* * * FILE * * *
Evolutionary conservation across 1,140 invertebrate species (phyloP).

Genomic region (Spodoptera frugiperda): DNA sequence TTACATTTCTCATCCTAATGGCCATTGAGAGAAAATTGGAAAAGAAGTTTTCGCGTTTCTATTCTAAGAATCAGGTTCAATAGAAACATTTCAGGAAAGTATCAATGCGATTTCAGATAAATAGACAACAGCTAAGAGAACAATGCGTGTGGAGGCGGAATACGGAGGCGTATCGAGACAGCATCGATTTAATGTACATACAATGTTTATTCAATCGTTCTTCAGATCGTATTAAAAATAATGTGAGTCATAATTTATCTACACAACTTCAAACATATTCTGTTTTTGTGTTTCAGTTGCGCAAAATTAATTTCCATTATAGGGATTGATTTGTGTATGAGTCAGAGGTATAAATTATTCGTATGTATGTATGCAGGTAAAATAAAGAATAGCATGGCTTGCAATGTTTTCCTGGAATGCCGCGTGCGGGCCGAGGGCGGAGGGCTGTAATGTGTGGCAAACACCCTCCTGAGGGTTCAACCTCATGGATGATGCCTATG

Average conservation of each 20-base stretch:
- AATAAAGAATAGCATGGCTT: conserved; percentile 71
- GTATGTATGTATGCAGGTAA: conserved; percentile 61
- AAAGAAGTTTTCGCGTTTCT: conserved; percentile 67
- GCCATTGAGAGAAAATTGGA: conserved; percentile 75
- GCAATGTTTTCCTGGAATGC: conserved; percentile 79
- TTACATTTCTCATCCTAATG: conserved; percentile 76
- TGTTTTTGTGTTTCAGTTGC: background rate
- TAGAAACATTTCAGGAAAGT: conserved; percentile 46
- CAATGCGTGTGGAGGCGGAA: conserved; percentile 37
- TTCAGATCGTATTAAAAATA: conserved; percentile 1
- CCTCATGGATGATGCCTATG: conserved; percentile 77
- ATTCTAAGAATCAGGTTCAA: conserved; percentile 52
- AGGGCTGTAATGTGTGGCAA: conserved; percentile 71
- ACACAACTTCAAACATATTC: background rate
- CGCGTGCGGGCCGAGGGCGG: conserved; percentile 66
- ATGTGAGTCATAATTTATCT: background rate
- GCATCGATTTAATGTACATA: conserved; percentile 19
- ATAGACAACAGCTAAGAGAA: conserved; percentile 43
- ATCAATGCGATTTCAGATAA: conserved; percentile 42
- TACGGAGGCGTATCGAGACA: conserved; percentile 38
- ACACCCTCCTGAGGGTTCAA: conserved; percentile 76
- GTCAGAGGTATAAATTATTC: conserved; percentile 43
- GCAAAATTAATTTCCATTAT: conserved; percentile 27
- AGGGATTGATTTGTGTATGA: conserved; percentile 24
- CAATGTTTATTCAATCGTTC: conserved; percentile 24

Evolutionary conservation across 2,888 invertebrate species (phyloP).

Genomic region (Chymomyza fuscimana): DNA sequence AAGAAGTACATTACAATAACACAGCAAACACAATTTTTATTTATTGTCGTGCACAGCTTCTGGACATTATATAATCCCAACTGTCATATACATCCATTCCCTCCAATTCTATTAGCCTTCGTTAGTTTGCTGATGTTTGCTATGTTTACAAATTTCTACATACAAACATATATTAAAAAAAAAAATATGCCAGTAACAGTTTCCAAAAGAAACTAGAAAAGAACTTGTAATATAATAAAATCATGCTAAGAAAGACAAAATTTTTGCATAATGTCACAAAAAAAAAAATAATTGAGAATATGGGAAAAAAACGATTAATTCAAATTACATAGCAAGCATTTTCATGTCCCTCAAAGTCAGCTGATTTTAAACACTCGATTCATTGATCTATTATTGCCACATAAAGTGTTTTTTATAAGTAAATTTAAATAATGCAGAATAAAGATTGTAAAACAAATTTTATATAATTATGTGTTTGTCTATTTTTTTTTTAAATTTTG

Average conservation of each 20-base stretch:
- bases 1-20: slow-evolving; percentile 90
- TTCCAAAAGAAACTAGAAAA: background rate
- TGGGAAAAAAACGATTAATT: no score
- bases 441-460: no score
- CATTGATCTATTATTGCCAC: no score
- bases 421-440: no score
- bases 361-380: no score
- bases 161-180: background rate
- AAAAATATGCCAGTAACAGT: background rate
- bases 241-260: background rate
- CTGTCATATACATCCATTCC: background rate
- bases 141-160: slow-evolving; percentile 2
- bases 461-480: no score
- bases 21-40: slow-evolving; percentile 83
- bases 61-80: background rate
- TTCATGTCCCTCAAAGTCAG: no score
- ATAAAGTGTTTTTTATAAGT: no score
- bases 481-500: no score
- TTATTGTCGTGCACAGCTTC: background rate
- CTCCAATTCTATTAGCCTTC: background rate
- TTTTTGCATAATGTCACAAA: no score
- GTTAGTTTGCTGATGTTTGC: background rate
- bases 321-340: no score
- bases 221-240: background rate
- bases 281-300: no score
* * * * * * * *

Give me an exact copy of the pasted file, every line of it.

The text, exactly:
Evolutionary conservation across 1,140 invertebrate species (phyloP).

Genomic region (Spodoptera frugiperda): DNA sequence TTACATTTCTCATCCTAATGGCCATTGAGAGAAAATTGGAAAAGAAGTTTTCGCGTTTCTATTCTAAGAATCAGGTTCAATAGAAACATTTCAGGAAAGTATCAATGCGATTTCAGATAAATAGACAACAGCTAAGAGAACAATGCGTGTGGAGGCGGAATACGGAGGCGTATCGAGACAGCATCGATTTAATGTACATACAATGTTTATTCAATCGTTCTTCAGATCGTATTAAAAATAATGTGAGTCATAATTTATCTACACAACTTCAAACATATTCTGTTTTTGTGTTTCAGTTGCGCAAAATTAATTTCCATTATAGGGATTGATTTGTGTATGAGTCAGAGGTATAAATTATTCGTATGTATGTATGCAGGTAAAATAAAGAATAGCATGGCTTGCAATGTTTTCCTGGAATGCCGCGTGCGGGCCGAGGGCGGAGGGCTGTAATGTGTGGCAAACACCCTCCTGAGGGTTCAACCTCATGGATGATGCCTATG

Average conservation of each 20-base stretch:
- AATAAAGAATAGCATGGCTT: conserved; percentile 71
- GTATGTATGTATGCAGGTAA: conserved; percentile 61
- AAAGAAGTTTTCGCGTTTCT: conserved; percentile 67
- GCCATTGAGAGAAAATTGGA: conserved; percentile 75
- GCAATGTTTTCCTGGAATGC: conserved; percentile 79
- TTACATTTCTCATCCTAATG: conserved; percentile 76
- TGTTTTTGTGTTTCAGTTGC: background rate
- TAGAAACATTTCAGGAAAGT: conserved; percentile 46
- CAATGCGTGTGGAGGCGGAA: conserved; percentile 37
- TTCAGATCGTATTAAAAATA: conserved; percentile 1
- CCTCATGGATGATGCCTATG: conserved; percentile 77
- ATTCTAAGAATCAGGTTCAA: conserved; percentile 52
- AGGGCTGTAATGTGTGGCAA: conserved; percentile 71
- ACACAACTTCAAACATATTC: background rate
- CGCGTGCGGGCCGAGGGCGG: conserved; percentile 66
- ATGTGAGTCATAATTTATCT: background rate
- GCATCGATTTAATGTACATA: conserved; percentile 19
- ATAGACAACAGCTAAGAGAA: conserved; percentile 43
- ATCAATGCGATTTCAGATAA: conserved; percentile 42
- TACGGAGGCGTATCGAGACA: conserved; percentile 38
- ACACCCTCCTGAGGGTTCAA: conserved; percentile 76
- GTCAGAGGTATAAATTATTC: conserved; percentile 43
- GCAAAATTAATTTCCATTAT: conserved; percentile 27
- AGGGATTGATTTGTGTATGA: conserved; percentile 24
- CAATGTTTATTCAATCGTTC: conserved; percentile 24

Evolutionary conservation across 2,888 invertebrate species (phyloP).

Genomic region (Chymomyza fuscimana): DNA sequence AAGAAGTACATTACAATAACACAGCAAACACAATTTTTATTTATTGTCGTGCACAGCTTCTGGACATTATATAATCCCAACTGTCATATACATCCATTCCCTCCAATTCTATTAGCCTTCGTTAGTTTGCTGATGTTTGCTATGTTTACAAATTTCTACATACAAACATATATTAAAAAAAAAAATATGCCAGTAACAGTTTCCAAAAGAAACTAGAAAAGAACTTGTAATATAATAAAATCATGCTAAGAAAGACAAAATTTTTGCATAATGTCACAAAAAAAAAAATAATTGAGAATATGGGAAAAAAACGATTAATTCAAATTACATAGCAAGCATTTTCATGTCCCTCAAAGTCAGCTGATTTTAAACACTCGATTCATTGATCTATTATTGCCACATAAAGTGTTTTTTATAAGTAAATTTAAATAATGCAGAATAAAGATTGTAAAACAAATTTTATATAATTATGTGTTTGTCTATTTTTTTTTTAAATTTTG

Average conservation of each 20-base stretch:
- bases 1-20: slow-evolving; percentile 90
- TTCCAAAAGAAACTAGAAAA: background rate
- TGGGAAAAAAACGATTAATT: no score
- bases 441-460: no score
- CATTGATCTATTATTGCCAC: no score
- bases 421-440: no score
- bases 361-380: no score
- bases 161-180: background rate
- AAAAATATGCCAGTAACAGT: background rate
- bases 241-260: background rate
- CTGTCATATACATCCATTCC: background rate
- bases 141-160: slow-evolving; percentile 2
- bases 461-480: no score
- bases 21-40: slow-evolving; percentile 83
- bases 61-80: background rate
- TTCATGTCCCTCAAAGTCAG: no score
- ATAAAGTGTTTTTTATAAGT: no score
- bases 481-500: no score
- TTATTGTCGTGCACAGCTTC: background rate
- CTCCAATTCTATTAGCCTTC: background rate
- TTTTTGCATAATGTCACAAA: no score
- GTTAGTTTGCTGATGTTTGC: background rate
- bases 321-340: no score
- bases 221-240: background rate
- bases 281-300: no score